Various species of yucca plant were used as food by Native Americans and early California settlers. Yucca contains high levels of soapy compounds known as saponins that also made it a useful natural shampoo and soap.
test tube studies
suggest that various yucca extracts may have antiviral, antifungal, antiprotozoal (e.g., Giardia) and antibacterial effects,
but no human trials have been reported for potential uses based on these actions.
Yucca extracts are also widely used to enhance the foaming effect of carbonated beverages.
The standard dosage is 2 to 4 tablets of concentrated yucca saponins daily.
Yucca is generally accepted as safe based on its long history of use as a food. However, it sometimes causes diarrhea if taken to excess. Safety in young children, pregnant or nursing women, or those with severe liver or kidney disease has not been established. Yucca may have slight estrogen-like actions,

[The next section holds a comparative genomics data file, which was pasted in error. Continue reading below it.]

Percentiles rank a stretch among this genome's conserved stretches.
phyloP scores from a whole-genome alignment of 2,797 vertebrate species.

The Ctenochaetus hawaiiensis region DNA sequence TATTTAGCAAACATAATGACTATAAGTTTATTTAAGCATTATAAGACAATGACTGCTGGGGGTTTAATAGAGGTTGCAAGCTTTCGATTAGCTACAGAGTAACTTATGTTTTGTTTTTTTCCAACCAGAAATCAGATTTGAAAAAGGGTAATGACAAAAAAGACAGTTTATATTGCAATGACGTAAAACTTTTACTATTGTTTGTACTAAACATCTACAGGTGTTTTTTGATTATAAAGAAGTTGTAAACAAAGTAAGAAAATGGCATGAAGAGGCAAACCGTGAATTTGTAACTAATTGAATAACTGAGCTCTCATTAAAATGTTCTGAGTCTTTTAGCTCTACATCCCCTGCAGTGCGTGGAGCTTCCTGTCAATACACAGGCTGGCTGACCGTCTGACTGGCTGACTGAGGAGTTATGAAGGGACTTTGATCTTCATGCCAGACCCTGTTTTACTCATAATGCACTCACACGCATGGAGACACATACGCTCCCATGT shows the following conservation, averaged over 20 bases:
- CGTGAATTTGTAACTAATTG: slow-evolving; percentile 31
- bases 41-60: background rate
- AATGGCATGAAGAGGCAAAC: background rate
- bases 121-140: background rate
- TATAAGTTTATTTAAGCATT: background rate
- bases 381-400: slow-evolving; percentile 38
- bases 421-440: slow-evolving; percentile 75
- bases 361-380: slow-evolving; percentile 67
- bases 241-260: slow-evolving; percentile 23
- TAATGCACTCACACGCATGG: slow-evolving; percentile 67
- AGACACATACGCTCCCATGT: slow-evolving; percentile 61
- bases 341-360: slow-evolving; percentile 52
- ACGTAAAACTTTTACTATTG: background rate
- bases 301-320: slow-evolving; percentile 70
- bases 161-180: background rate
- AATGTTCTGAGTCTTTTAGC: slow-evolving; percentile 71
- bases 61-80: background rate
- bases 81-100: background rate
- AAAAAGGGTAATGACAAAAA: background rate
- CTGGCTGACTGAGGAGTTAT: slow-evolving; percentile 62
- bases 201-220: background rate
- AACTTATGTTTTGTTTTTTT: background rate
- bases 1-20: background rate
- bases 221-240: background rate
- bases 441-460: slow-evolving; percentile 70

and for this reason should not be taken by women who have had breast cancer.
This content is reviewed regularly and is updated when new and relevant evidence is made available. This information is neither intended nor implied to be a substitute for professional medical advice. Always seek the advice of your physician or other qualified health provider prior to starting any new treatment or with questions regarding a medical condition.